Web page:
How do I convince my mom she needs to see a professional about her depression? Its been over a year since it started.

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Older adults are often very reluctant to meet with mental health professionals, having grown up in an era when few people spoke openly about emotional problems. Many have little idea of just what goes on in mental health evaluation and treatment, and expect the worst—including commitment to a ‘mental hospital’ if they acknowledge how they’re feeling.

Your mother’s primary care physician may be able to help begin the process by referring her to an area professional experienced in working with older adults. For many people, the knowledge that a trusted doctor recommends a treatment can go a long way towards making it OK (even if they’re secretly skeptical). However, getting her to follow through may fall on you.

Resistance to mental health treatment tends to fall into two categories: worries about stigma and cost. Stigma is pretty easy to address--there’s no shame in illness. Depression is an illness, and a very treatable one. Psychotherapy is among the tools best suited to treat it, and it’s smart to use what works. You might want to remind your mother of the many prominent people who have sought treatment successfully and shared their experiences—such as Mike Wallace, Tipper Gore, and Oprah Winfrey. Worries about cost can usually be addressed with calls to the insurance companies and the provider’s office; if the provider participates in Medicare, about half the cost will be covered, and secondary insurance often picks up much of the balance.

Knowing what to expect may be reassuring. The typical initial interview is a lot like any other first visit with a health professional—it’s a conversation intended to gather history about the individual, to find out what she’s thinking and feeling. Mental health professionals tend to be excellent interviewers, and quite skilled at putting people at ease. They do ask very personal questions about sensitive topics, but they’re good at making it safe. They’re also legally bound by laws and rules that require them to protect their patients’ privacy and dignity. The provider will gather information and make suggestions about interventions that might be helpful, but the patient is the one who decides whether or not to participate—which can be a very empowering realization.

You want your mother to feel better because you care about her--that may be the most powerful persuasion of all.
I convinced my dad to see a dr because as you get older your hormones change quite a bit and those are things that can attribute to depression. Then once we got that confirmed I contacted the dr ahead of time and wrote him a letter of what I thought my fathers issues were and gave him a heads up that if my dad thought he was being evaluated for depression he would probably revolt and not be in agreement to getting help. We found a Dr that was close to my dad's age and was super to work with. We got my dad on some new medication and it seems to be working. Good luck - don't give up!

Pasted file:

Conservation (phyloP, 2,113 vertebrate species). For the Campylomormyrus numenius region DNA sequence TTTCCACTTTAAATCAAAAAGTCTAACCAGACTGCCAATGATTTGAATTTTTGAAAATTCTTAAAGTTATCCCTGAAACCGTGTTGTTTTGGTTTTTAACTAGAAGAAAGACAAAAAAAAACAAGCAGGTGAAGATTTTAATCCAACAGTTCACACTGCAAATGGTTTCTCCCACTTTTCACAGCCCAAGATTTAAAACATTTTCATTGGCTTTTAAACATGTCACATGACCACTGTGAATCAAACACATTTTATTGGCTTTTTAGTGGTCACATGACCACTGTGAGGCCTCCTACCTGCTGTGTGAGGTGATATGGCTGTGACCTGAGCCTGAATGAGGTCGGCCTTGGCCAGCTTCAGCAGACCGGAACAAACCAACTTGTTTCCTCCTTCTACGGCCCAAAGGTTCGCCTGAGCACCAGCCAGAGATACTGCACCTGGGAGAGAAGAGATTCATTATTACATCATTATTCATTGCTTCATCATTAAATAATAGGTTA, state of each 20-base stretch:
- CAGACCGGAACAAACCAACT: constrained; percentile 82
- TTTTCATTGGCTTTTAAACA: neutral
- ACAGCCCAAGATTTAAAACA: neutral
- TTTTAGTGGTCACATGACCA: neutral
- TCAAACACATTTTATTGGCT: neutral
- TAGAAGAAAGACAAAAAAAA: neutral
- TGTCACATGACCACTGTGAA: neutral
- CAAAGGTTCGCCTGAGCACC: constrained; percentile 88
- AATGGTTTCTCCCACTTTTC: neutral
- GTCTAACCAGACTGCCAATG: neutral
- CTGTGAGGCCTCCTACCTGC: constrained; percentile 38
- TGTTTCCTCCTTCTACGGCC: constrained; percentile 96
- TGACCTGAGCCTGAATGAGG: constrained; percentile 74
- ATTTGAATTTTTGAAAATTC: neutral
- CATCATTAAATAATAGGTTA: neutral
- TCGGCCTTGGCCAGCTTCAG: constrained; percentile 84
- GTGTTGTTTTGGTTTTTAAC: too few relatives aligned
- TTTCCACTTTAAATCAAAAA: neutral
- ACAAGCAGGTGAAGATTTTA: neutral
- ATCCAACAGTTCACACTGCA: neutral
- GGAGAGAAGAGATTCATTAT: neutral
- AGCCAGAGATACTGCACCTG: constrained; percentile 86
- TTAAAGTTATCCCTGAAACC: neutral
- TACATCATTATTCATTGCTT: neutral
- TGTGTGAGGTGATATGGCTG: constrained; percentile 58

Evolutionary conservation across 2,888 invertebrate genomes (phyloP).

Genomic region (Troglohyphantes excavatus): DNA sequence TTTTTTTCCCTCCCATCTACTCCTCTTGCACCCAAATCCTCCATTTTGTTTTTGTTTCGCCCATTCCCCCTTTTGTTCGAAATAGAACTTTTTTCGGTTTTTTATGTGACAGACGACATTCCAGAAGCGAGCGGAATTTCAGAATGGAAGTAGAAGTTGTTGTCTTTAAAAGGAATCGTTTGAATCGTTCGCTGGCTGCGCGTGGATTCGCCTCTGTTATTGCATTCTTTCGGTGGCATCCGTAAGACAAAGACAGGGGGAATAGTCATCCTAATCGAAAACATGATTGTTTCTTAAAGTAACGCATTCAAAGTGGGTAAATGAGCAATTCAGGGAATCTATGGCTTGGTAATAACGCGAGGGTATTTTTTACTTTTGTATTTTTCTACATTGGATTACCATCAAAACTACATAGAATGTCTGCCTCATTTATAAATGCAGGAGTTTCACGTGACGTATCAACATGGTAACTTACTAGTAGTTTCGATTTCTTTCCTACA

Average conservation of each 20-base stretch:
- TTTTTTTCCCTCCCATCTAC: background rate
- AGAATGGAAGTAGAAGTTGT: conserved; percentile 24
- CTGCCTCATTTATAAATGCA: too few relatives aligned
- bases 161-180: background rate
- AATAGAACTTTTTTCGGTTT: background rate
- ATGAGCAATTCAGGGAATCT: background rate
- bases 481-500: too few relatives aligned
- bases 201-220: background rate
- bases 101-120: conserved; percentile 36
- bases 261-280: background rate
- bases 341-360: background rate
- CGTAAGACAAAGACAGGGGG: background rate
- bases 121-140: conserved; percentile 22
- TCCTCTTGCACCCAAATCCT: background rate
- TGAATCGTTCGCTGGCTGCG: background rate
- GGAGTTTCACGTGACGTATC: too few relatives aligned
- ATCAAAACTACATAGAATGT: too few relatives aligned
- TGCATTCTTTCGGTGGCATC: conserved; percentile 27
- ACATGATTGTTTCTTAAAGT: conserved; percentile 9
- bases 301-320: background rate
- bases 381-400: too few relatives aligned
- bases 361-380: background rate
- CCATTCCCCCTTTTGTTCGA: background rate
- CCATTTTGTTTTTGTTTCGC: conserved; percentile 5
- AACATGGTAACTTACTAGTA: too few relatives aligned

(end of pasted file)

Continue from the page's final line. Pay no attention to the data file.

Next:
I think with love. And gently bring to her attention that you are concerned and noticed her feeling down and maybe try and get her to talk..and spend more time with her doing something fun..or if your schedule is or give a call..and if its deeper than that you can bring it that her quality of life is being from your heart I know it will come out the right way..good luck...xoxo
I gave my mom a year of positive lifestyle changes before I asked the doctor to Rx an antidepressant. Mom let out a bit of a squeel, "Not another pill, I'm not sad." It wasn't SAD that was the problem, it was flatlined, no interest in life. Zoloft took hold in about a week and it's made all the difference. In a way, it's a little bit of a burden to be happy, to be known as a happy person. Too much expected of you. If you're depressed, people will leave you alone. Just a guess. And as the tv ads suggest, depression is also achy in the body, and probably tiring.

Hope you have the same good luck I did with my Mom
I think your mom's PCP could be of help if you give him/her a head's up before the next visit. Also, there is a self-screening tool called the Geriatric Depression Scale. It is not a sure-fire diagnosis but you can either do it with your mom or ask her to do it in private, making certain to answer the questions honestly. You can find it through Google. Depression in the elderly is particularly dangerous because the cognitive changes sometimes associated with the depression (can mimic Alzheimer's Disease) can become permanent if not treated. Medication is not the only approach but it may be necessary to get her on the road to recovery.
My mom was easy to convince that she needed some help for depression but in our case, it was her doctor that was the problem. He wouldn't treat her for depression. He's the old country doctor-type. Convincing him that she has signs and symptoms of clinical depression, now that was hard. We have since switched to an internist who is totally on board with everything.
tonight on npr station kqed in San Francisco was "Quest: Illuminating Depression." Here's the webpage for it to view, and other info.

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